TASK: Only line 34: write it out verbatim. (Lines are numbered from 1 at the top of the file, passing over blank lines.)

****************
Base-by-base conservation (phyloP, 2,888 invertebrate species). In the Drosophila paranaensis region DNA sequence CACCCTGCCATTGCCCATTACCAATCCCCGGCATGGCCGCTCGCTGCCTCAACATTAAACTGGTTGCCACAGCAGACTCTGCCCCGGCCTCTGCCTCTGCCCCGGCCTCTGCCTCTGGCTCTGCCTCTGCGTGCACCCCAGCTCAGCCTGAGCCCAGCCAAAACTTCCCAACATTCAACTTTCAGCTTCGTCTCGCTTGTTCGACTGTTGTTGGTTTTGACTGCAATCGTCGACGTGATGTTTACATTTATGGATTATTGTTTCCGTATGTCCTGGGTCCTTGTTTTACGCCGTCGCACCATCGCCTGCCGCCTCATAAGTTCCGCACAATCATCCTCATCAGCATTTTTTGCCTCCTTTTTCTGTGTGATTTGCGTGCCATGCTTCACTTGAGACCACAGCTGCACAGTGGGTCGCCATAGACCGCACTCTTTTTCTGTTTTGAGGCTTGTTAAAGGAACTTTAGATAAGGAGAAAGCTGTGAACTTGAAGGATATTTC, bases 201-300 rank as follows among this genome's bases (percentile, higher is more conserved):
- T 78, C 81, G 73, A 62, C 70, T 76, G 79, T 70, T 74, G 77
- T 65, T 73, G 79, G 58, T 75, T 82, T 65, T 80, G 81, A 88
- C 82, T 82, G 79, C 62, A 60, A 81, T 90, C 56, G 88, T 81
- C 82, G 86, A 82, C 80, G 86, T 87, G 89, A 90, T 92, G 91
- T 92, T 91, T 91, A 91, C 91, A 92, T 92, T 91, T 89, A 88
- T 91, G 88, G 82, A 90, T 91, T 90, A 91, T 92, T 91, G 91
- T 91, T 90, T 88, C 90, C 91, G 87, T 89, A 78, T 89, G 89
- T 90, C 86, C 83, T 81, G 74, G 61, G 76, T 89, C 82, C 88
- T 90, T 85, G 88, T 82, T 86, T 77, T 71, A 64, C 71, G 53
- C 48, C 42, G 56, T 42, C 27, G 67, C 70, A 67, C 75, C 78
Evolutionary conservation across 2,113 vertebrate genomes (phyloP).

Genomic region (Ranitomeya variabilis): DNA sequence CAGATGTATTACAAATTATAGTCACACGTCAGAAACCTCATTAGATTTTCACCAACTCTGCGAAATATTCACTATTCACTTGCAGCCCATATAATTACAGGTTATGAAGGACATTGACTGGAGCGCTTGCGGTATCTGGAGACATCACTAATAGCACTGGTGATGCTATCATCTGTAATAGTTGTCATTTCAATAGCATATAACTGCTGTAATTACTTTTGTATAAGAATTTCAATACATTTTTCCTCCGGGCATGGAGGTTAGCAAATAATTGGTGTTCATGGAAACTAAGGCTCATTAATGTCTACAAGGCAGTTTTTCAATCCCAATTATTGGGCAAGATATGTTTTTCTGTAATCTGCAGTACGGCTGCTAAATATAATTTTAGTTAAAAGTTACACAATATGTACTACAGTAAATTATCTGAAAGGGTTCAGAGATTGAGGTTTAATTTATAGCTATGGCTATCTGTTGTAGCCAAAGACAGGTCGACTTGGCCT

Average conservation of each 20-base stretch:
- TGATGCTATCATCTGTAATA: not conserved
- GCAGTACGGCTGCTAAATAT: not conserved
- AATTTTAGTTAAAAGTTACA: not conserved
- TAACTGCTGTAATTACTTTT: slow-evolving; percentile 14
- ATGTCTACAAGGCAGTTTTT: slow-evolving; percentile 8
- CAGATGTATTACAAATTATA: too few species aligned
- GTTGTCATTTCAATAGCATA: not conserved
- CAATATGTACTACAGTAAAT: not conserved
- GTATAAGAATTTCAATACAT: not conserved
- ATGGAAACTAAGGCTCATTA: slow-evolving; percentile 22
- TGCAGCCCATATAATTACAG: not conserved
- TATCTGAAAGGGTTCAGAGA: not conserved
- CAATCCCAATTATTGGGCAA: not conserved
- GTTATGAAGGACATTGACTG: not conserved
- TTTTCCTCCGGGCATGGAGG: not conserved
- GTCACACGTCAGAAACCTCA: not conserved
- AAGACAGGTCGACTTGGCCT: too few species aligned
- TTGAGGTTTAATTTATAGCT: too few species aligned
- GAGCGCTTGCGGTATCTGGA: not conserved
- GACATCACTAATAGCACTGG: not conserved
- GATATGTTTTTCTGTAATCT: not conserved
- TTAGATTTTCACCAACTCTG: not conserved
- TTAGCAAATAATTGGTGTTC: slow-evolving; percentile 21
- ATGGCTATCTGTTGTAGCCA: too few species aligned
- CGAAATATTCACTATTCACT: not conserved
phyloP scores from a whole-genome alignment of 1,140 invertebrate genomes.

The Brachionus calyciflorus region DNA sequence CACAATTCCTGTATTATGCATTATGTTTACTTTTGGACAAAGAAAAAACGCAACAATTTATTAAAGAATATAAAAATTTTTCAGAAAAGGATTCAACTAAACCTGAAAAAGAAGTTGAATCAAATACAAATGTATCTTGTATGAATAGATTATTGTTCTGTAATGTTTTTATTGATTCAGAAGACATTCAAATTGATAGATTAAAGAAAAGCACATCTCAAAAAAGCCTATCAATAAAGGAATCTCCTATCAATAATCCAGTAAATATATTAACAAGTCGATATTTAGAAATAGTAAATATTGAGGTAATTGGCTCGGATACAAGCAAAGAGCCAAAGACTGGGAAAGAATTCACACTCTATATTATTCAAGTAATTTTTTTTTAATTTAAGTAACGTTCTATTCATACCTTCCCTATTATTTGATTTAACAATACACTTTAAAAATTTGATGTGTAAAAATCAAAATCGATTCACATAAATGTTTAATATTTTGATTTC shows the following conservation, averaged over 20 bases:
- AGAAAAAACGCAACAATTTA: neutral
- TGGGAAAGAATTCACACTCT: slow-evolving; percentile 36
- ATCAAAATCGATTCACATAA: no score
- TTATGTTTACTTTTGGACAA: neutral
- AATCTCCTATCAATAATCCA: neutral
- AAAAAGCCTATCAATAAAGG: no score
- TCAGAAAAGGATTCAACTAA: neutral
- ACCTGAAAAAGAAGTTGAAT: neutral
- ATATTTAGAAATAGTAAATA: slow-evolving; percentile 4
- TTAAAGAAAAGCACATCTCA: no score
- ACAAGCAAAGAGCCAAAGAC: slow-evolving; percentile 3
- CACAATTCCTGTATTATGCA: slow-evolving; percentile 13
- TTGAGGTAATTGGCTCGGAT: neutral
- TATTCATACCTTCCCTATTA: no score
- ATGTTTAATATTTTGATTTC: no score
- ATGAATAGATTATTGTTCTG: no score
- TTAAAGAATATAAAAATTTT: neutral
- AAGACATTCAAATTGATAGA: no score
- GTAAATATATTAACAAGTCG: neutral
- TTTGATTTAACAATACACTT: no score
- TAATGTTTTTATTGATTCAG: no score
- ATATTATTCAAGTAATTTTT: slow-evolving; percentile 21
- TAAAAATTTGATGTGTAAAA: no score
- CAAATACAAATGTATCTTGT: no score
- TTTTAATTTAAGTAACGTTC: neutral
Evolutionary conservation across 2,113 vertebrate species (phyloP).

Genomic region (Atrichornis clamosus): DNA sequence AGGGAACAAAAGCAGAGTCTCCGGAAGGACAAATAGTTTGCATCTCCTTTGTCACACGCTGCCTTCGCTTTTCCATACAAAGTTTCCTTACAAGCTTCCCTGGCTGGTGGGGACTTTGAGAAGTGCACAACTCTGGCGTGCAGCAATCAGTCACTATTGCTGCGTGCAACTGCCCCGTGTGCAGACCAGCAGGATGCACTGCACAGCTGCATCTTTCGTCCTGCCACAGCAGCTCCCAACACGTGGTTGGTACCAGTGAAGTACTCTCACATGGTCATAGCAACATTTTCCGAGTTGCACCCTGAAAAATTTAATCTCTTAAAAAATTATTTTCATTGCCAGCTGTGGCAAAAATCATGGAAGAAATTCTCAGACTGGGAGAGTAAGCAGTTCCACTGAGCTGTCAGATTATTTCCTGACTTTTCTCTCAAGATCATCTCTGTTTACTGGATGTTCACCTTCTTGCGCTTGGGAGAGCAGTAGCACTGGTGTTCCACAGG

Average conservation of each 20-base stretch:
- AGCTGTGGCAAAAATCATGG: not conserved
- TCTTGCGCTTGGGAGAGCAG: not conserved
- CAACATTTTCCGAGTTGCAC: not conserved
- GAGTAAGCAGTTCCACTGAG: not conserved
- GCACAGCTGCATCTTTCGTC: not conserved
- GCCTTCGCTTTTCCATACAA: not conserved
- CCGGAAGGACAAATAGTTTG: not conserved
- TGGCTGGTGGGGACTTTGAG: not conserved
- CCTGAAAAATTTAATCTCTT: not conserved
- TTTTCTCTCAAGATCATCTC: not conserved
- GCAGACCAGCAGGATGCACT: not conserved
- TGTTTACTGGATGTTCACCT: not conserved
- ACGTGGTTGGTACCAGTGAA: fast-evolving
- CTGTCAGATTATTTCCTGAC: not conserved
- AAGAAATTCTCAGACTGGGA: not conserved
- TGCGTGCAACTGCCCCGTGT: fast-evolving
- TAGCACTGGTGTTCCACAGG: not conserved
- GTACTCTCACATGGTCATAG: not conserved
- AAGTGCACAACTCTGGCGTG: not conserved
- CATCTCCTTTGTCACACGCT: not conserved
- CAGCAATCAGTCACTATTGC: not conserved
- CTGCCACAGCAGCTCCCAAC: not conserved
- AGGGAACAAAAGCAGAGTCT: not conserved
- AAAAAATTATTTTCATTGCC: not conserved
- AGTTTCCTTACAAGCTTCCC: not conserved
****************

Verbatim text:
- GACATCACTAATAGCACTGG: not conserved